Banter in the Garden
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Tea and Strumpets
[I’m belatedly adding a trigger warning for child violence to this post.]
“The popular public perception is that women and children need to be protected from men, but this ‘gender’ focus is misleading. Mothers killed 15 (45%) of the 33 child victims, comprising 10 daughters and 5 sons,” says Bob McCoskrie, National Director of Family First NZ. “If we’re really serious about reducing family violence, we need to talk about family violence, and our violent culture, and the role alcohol and drugs play in fuelling this environment.”
“While Family First is stating a fact, they are being irresponsible by not presenting the numbers with all the specifics. “Only two out of the 15 deaths where mothers were responsible for the child, was physical assault the cause of death. Contrast this with the 10 out of 10 deaths where fathers and step-fathers were responsible for the death of a child and were caused by assault.
Every time I think Bob McCroskie and his cronies could not be any more vile, I am wrong.
Cross Posted from Public Address
Submissions are now open for Louisa Wall’s Marriage (Definition of Marriage) Amendment Bill. They close on the 26th of October. If you want to make a submission, this page contains all the relevant information, and if you scroll all the way down to the bottom, a button for making an on-line submission. If you’re wondering whether or not you have anything useful to say, I’d recommend reading this post at The Lady Garden.
The bill has gone to the Government Administration select committee. That committee consists of:
Chris Auchinvole – NAT – voted yes at first reading
Kanwaljit Singh Bakshi – NAT – voted no
Ruth Dyson – LAB – voted yes
Trevor Mallard – LAB – voted yes
Eric Roy – NAT – voted no
Holly Walker – GRN – voted yes
If, like me, you’re considering submitting in person, that list of names may give you pause. Somehow I don’t think they’re going to let me do it alone with Holly Walker…
Anyway, this is the body of the submission I will be making. (Just the body: check the links for formal formatting boiler-plate, etc.) Supporters of the bill have one almost unfairly huge advantage in making submissions: we can speak about how it will actually affect our lives. Its opponents cannot.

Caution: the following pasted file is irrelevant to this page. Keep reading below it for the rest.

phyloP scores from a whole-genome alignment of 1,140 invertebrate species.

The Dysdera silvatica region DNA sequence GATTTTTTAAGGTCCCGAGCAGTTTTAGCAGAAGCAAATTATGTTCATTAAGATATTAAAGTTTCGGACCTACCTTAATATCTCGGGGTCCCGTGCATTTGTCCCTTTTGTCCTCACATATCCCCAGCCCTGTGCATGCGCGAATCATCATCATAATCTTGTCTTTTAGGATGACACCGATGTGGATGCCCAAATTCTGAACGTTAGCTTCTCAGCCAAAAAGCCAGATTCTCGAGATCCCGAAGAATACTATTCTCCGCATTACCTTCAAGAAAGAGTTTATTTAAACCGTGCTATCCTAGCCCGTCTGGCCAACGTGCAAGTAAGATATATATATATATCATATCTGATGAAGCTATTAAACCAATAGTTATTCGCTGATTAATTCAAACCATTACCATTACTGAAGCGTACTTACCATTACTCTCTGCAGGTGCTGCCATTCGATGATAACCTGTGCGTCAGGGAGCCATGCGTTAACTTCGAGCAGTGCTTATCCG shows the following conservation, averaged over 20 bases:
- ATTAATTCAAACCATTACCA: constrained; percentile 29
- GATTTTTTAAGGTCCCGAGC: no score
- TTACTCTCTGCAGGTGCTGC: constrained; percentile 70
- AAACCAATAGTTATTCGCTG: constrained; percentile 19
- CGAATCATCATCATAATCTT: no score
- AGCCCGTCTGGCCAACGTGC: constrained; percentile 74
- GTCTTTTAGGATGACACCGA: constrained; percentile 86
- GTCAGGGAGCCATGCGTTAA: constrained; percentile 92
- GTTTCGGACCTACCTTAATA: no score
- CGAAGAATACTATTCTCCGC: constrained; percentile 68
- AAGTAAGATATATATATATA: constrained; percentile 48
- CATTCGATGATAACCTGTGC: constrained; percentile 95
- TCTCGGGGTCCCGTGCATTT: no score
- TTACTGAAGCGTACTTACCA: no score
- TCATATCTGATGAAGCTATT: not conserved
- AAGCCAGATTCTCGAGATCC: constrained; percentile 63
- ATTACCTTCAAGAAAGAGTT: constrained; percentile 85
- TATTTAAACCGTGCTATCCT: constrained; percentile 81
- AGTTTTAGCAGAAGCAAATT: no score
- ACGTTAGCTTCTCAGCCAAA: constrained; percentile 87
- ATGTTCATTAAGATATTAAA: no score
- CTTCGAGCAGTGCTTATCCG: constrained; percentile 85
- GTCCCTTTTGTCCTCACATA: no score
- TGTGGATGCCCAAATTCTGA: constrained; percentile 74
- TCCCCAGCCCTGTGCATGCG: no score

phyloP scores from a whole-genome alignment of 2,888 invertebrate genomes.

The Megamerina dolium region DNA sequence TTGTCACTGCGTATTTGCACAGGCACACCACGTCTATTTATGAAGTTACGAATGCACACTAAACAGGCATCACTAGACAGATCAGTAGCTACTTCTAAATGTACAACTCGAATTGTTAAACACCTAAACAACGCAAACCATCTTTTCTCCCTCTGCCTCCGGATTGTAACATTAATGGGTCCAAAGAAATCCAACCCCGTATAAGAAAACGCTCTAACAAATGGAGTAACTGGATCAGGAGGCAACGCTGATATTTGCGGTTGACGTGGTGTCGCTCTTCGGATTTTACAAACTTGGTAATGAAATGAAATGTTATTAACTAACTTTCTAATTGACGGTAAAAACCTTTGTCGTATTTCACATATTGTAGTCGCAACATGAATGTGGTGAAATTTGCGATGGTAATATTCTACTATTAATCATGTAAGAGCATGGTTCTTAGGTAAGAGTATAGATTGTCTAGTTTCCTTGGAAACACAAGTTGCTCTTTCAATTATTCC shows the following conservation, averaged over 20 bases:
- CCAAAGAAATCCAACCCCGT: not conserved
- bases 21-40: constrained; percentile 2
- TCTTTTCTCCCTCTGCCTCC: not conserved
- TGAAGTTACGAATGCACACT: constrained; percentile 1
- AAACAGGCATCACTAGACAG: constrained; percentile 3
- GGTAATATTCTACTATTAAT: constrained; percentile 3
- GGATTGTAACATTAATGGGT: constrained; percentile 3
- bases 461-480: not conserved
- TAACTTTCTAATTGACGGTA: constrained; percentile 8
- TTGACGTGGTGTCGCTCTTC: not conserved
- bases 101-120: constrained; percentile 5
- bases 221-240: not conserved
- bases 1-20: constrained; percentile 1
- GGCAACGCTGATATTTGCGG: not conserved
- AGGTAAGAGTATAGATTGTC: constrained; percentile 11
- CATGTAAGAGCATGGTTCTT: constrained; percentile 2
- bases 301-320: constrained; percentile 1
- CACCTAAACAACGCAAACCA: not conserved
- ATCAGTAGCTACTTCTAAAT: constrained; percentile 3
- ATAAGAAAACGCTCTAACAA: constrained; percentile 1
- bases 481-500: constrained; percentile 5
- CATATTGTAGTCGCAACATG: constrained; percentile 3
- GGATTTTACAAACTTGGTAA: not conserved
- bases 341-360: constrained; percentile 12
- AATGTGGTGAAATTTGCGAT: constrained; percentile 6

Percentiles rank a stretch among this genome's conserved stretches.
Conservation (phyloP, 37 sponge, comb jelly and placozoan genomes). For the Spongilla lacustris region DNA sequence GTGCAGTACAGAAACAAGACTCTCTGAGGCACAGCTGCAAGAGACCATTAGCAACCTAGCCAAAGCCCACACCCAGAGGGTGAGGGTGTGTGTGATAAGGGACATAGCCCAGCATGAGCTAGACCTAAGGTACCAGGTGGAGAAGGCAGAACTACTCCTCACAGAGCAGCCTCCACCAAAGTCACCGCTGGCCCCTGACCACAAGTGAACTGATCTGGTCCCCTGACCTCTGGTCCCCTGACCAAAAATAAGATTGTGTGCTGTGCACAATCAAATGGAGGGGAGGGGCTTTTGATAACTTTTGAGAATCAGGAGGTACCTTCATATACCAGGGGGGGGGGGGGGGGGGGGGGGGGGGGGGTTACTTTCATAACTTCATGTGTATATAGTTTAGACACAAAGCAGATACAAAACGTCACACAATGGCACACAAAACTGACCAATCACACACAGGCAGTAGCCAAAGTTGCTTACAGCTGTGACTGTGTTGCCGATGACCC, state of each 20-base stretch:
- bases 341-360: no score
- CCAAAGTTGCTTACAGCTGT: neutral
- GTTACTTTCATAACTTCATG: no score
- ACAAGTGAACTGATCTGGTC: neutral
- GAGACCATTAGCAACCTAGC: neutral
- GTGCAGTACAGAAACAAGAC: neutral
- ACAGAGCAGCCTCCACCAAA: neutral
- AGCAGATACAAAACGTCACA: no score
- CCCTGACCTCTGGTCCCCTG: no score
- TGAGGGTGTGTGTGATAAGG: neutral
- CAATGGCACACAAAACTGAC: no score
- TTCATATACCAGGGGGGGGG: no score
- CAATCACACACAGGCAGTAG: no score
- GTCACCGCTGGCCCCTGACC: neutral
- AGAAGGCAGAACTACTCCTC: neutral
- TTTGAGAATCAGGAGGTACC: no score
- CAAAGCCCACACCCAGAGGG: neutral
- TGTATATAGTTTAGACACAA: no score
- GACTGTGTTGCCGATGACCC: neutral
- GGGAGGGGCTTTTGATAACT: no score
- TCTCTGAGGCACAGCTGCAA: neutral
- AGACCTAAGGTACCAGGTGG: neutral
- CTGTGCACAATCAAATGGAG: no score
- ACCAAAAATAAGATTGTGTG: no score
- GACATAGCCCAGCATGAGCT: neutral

I am bisexual: sexually and romantically attracted to both men and women. Gender is one of the least important partner traits for me, yet currently it defines my options and rights in choosing the form of my relationship. I support this bill partly because it would finally give me equality not just with heterosexual people, but with myself. I would have the same relationship choices with a woman as I would with a man. Currently, I do not.
I have actually been married. When I was at university, I married my then-boyfriend so that he could have access to a student allowance. That marriage was entirely legal. I fail to see how my loving and committed marriage to a woman would be more damaging to Marriage itself, or anyone else’s marriage, than that marriage for money.
I have two children, one male and one female. Today, no-one would argue that they should have different rights on the basis of their genders. Given the roles of both genetics and environment in determining sexual orientation, there’s a significant chance that at least one of my kids will be gay, lesbian or bisexual. I want my children to have the same rights regardless of their sexual orientation, and that includes the right to marry.
I also want them to have an easier time of growing up than I did. I was a teenager in Timaru in the 1980s. I was closeted, because I firmly believed that if I came out, I would be beaten up. Bisexuals have higher rates of suicide, depression, bullying, drug abuse and poverty than heterosexuals, but also higher rates than gays and lesbians. Bisexual women have higher rates of domestic violence than lesbians or heterosexual women. For us, sexuality-based violence is not a theory. It’s a very real risk we run all the time, simply by being who we are.
This bill is not a silver bullet for homophobic bullying. But it would keep our government from saying to our persecutors, “You’re right, you know. Those people aren’t as good as us Normal People.” Those in favour of legal discrimination may not condone homophobic violence, but I certainly believe they allow it room to thrive. How can we expect teenage bullies to treat LGBT people as equals when our State doesn’t? We need to support our LGBT teens by showing them we believe they’re just as deserving, just as much a part of our society, as anyone else.
Ema Lyon & Wendy Lee
Disclaimer: My copy of d.vice advice was given to me by Ema Lyon when we appeared together on the Lust panel at LATE at the Museum.
The subtitle of this book is “real questions and answers about sex, for adventurous everyday people”. And that’s who this book is for: people who, as Girl on the Net said about 50 Shades of Grey, say ‘maybe’ to anal sex. Not those who shudder at the suggestion, or those who are already practised hands. There’s absolutely nothing wrong with that. (Note: there is no way to say “there’s nothing wrong with that” without making it sound as though there’s something wrong with that. Neither my intention nor my fault.)
I did learn something from reading this book, though, and there’s so much breadth in it that I think most people would. Subjects like anal sex, g-spot stimulation and pregnancy sex are discussed without coyness or shame. There’s a lot of Science, which is presented without being condescending or (gods forbid) too dry. So it’s not just what to do, and what happens, but why it happens too, which is the kind of thing that makes me happy.
Most of each chapter is in the form of answers to questions the authors have genuinely been asked. Because of this, there’s some repetition of information, and perhaps it’s a better book to skim or dip and out of than go through end to end. Like d.vice’s shops, there’s an air of being couples-oriented, without being erasive of less-conventional sexual encounters.